With Remembrance Day coming up on November 11th, our thoughts focus more on those who have fought and died, as well as those who still fight to protect our country. There are many veterans living right here in London and the surrounding areas, one of whom is George MacEchran.
George “Mac” MacEchran is a member of Branch 501 of the Canadian Legion in Lambeth, who was in the military from 1957 to 1985. He served in Germany, Vietnam, and Cyprus as well as areas in Canada and is currently in charge of Honours and Awards at the legion. He wants people to know that the legion is open to everyone.
“Nobody sits alone. You come there and you’re greeted, and everybody says hello, and you can sit down and enjoy yourself.”
The legion has a dart league, and holds dances regularly.
Ethel Bladen is First Vice of membership as well as treasurer of branch 501, and is a veteran of the British army who served as a peacekeeper in Cyprus in the 1950s. She was in Cyprus for a year and a half of the four year conflict between Greece and Turkey. She feels that people should do more to support veterans as well as active members of the military, along with showing their support through wearing a poppy in November.
Bladen’s father was killed coming back from the war in Italy in May of 1945, and has a number other relatives that have been in the armed forces. She also has vivid memories of being in bomb shelters as a child in England, so she sympathizes with those who are currently caught in the middle of conflicts.
Petty Officer Second Class Roy Bross is the chief cook at HMCS Prevost Naval Reserve in London, and worries that people are forgetting what remembrance day is all about.
“I think it’s a very important thing for Canadians to realize all of the suffering that men and women over the years have done for Canada through all the wars to guarantee our freedom – not just here, but abroad also… the younger crowd since to forget the meaning of remembrance day, and it’s everybody’s job to make sure it’s instilled in the culture.”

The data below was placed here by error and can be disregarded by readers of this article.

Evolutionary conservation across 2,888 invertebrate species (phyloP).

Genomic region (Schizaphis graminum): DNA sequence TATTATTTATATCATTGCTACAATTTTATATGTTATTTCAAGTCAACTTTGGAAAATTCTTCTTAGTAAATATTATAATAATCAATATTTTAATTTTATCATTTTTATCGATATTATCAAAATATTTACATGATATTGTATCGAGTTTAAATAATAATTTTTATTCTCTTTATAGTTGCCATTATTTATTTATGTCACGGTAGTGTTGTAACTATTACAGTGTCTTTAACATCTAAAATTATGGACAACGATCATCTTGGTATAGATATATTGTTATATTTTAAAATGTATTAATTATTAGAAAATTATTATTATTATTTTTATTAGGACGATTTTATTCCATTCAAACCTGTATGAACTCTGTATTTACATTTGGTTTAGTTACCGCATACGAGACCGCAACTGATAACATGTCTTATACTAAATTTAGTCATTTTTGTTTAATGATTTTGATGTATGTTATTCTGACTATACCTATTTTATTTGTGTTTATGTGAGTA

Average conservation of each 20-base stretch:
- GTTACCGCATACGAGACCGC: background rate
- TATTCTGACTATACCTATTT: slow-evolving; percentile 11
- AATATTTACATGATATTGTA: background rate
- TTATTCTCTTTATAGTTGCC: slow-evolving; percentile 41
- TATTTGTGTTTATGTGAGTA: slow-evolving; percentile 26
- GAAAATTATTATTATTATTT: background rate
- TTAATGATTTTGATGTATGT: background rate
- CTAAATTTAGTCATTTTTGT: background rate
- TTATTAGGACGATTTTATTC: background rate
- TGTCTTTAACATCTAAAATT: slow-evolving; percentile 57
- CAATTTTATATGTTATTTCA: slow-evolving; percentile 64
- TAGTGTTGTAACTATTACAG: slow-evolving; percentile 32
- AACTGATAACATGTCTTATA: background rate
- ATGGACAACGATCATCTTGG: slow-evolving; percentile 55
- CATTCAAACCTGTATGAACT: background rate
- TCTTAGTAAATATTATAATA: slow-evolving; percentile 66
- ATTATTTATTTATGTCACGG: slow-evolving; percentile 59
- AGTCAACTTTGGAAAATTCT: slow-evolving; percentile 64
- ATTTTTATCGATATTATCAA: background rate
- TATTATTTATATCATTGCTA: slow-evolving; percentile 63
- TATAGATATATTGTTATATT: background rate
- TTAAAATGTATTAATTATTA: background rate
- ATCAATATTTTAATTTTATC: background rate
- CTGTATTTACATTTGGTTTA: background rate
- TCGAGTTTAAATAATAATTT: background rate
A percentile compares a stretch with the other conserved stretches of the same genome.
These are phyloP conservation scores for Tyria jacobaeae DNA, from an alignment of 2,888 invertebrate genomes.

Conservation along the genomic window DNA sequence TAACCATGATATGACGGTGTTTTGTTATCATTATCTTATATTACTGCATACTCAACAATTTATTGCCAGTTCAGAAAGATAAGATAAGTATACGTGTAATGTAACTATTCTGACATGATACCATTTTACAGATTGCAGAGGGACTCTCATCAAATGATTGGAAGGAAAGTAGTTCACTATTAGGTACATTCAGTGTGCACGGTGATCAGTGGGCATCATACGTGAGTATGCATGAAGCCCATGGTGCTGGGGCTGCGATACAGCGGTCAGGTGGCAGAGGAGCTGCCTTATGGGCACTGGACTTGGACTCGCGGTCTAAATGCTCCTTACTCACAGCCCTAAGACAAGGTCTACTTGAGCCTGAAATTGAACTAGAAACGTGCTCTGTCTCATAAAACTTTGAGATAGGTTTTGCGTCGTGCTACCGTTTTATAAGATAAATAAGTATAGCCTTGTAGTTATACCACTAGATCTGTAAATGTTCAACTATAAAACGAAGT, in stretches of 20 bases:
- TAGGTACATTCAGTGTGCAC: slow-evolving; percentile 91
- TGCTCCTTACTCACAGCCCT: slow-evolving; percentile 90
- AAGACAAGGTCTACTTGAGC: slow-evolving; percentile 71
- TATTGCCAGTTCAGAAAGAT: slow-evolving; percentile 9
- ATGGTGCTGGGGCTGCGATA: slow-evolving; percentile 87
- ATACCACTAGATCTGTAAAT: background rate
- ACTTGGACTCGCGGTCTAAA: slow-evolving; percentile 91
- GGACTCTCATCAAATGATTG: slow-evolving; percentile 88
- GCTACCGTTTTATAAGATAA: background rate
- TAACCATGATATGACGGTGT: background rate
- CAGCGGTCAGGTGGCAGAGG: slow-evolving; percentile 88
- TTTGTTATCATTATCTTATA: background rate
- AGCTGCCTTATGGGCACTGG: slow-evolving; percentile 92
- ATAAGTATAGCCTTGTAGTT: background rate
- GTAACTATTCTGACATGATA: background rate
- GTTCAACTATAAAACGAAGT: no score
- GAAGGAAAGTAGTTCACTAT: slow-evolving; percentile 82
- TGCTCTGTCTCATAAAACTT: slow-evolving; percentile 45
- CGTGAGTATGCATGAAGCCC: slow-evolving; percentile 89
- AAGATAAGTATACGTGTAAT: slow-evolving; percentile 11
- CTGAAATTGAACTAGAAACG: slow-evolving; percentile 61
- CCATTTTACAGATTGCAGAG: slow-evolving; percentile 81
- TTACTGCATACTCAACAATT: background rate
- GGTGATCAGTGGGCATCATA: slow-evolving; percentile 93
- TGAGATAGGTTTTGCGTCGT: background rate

He adds that he has enjoyed his time in the military, and that it’s a good career choice for younger people.
But how are veterans taken care of when they return?
There are also recreational events and programs that veterans can take part in through the hospital such as art classes and woodworking, as well as a trip that some veterans went on to Muskoka. Parkwood also has outpatient services for members of the armed forces and the RCMP, with an interdisciplinary team that specializes in PTSD (Post traumatic stress disorder) in order to work with veterans and their families.
A formal remembrance day ceremony will take place at Parkwood, and veterans are taken downtown to the Victoria Park ceremony. For those who cannot make it to Victoria Park, the ceremony is broadcast through the hospital.
“Myself as the director, but any of my team that works in veterans – it’s a privilege to care for them and to serve our veterans because they’ve served us.”
Tours of the facility can be set up for anyone who is curious about their program, and they will facilitate talks with veterans affairs about eligibility.
All in all veterans and soldiers are highly respected here in London, and all over Canada. We keep them in our thoughts this month especially, as well as the rest of the year.